What features do the epidermis have the provide temperature regulation?
-eccrine sweat glands allow dissipation of heat
What features do the dermis have the provide temperature regulation?
-cutaneous vasculature dilates/contracts to promote/inhibit heat loss
What features do the subcutaneous tissues have the provide temperature regulation?
-fat cells act as insulators and aid in heat retention
What features does the epidermis have that makes it a sensory organ?
-neuroreceptor system transmits a variety of stimuli
What features does the dermis have that makes it a sensory organ?
-encloses an extensive network of nerve endings for relaying info to the brain
What features do the subcutaneous tissues have that make it a sensory organ?
large pressure receptors
What features does the epidermis have aids in vitamin synthesis?
conversion of Vitamin D
How does the epidermis affect psychosocial image?
alterations with epidermal disease/trauma
How does the dermis affect psychosocial image?
alterations with dermal disease (scleroderma)
How does the subcutaneous tissue affect psychosocial?
alterations in body fat distribution
a reddened area caused by increased amounts of oygenated blood in the dermal vasculature. Flushed appearance
erythema
localized red or purple discoloration caused by extravasation of blood into dermis and subcutaneous tissue
ecchymosis (bruise)
pinpoint, tiny and sharp circumscribed spots in the superficial layers of the epidermis
petechiae
skin changes produced by some causative factor. It appears in response to some change in the internal or eternal environment of the skin and is not altered by trauma
Primary lesions-warts
changes that result from alteration in the primary lesions, such as those caused by rubbing, scratching, medication, or involution. They either add to or take away from an existing primary lesion
Secondary lesion-scar, stretch marks
The pattern in which lesions are distributed over the body, whether local or generalized, and specific areas associated with the lesions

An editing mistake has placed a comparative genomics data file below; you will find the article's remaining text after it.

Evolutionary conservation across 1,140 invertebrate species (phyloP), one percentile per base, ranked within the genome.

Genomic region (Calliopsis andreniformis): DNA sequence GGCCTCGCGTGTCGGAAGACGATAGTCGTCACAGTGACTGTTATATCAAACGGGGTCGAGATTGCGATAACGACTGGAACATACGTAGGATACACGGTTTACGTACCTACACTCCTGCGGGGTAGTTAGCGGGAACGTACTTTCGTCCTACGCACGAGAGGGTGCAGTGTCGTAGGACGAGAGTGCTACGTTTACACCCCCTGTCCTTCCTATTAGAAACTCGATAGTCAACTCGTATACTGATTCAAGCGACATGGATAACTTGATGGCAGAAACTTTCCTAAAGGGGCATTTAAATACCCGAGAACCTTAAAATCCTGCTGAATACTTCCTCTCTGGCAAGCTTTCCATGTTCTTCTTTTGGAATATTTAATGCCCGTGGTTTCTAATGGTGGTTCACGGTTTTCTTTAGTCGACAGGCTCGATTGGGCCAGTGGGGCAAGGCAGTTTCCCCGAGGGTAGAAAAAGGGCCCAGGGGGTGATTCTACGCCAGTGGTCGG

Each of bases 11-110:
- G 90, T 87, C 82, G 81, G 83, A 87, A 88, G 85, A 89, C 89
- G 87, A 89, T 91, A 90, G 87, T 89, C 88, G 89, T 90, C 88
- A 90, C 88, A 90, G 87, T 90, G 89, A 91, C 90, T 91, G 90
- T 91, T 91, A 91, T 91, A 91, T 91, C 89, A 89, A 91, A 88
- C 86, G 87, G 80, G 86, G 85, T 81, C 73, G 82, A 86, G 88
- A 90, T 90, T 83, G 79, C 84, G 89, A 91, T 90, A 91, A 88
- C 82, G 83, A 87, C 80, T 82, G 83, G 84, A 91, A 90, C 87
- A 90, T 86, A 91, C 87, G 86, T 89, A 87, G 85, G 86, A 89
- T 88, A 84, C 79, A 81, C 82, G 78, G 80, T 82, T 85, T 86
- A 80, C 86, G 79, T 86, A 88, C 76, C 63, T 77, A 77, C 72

Distribution pattern
The size, shape, and arrangement of a lesion or groups of lesions.
Configuration and arrangement
Round (coin-shaped) lesions. Also known as discoid.
Nummular lesion
A linear shape to a lesion often occurs for some external reason such as scratching. Also striate
Linear lesion
Concentric rings like a dartboard. Also know as iris lesion
Target lesion
A rash that appears to be whirling in a circle
gyrate rash
lesions grouped in a circle like ringworm
Annular
an area of color change, flat, smooth, less than 1 cm
Macule
raised lesion like a mole
Papule
small blister less than 1/2 cm like chicken pox, burns
Vesicle
over growth of skin like psorasis wider than 1 cm
Plaque
raised area like hives, bug bite
Wheal
blister filled with pus like acne
pustule
crack in the skin
fissure
hyperkeratosis
scale
after a skin lesion is repaired, normal tissue is lost and replaced with connective tissue
scar
thinning of the epidermis like stretch mark
atrophic
this is a inflammatory disorder. It is autoimmune disease. The cells replicate rapidly-8x's faster than normal
Psoriosis
Psoriasis has periods of exacerbation and remission.
Illness, hormones, stress, medications can worsen
Psoriatic arthritis can occur in the joints
no cure
info
pediculosis capitus
head lice
pediculosis corporis
body lice
pediculosis pubis
pubic or crab lice
sarcoptes scabiei
scabies (mite)
Tinea capitus
ringworm of the scalp
tinea corporis
ringworm of the body
tinea cruris
jock itch
tinea pedis
Athlete's foot-most common
infection of the hair shaft- staph infection is a common cause
folliculitis
infection of the entire hair shaft, only one
furuncle
infection of the entire hair shaft, a group of 2 or more
carbuncles
What does Herpes type I cause?
cold sore
What does Herpes type II cause?
genital lesion
What is another name for herpes zoster?
shingles
This is a benign growth cause by the papilloma virus
warts
What type of pustule is a closed comedone?
a white head
What type of pustule is a open comedone?
a black head
raw, red, painful, itchy skin are s/s of what type of dermatitis?
contact
What type of dermatitis is cradle cap and diaper rash?
seborrheic
This type of ulcers is caused by poor circulation and prolonged edema
stasis ulcer
this is slow to heal if at all
irregular borders
This type of burn consists of sunburn to fire, scalding, and contact with hot objects
thermal burn-hot thermal most common
This type of burn is a localized injury to the skin resulting from the formation of ice crystals in the skin tissues and cells
Cold burn (frostbite)
What factors contribute to getting frost bite?
-age
-duration
-environmental temperature
-pre-existing medical conditions
The environmental temperature (cold) causes the vessels to ________. As a result, blood flow is __________ to the area which limits the warming capability of the body to the external tissues.
constrict
decreased
What layers of skin does superficial frosbite involve?
epidermis, dermis, and subcutaneous tissue
What are some common sites for superficial frostbite?
ears, nose, fingers, and toes
What color can superficial frostbitten skin turn?
pale yellow to blue or mottled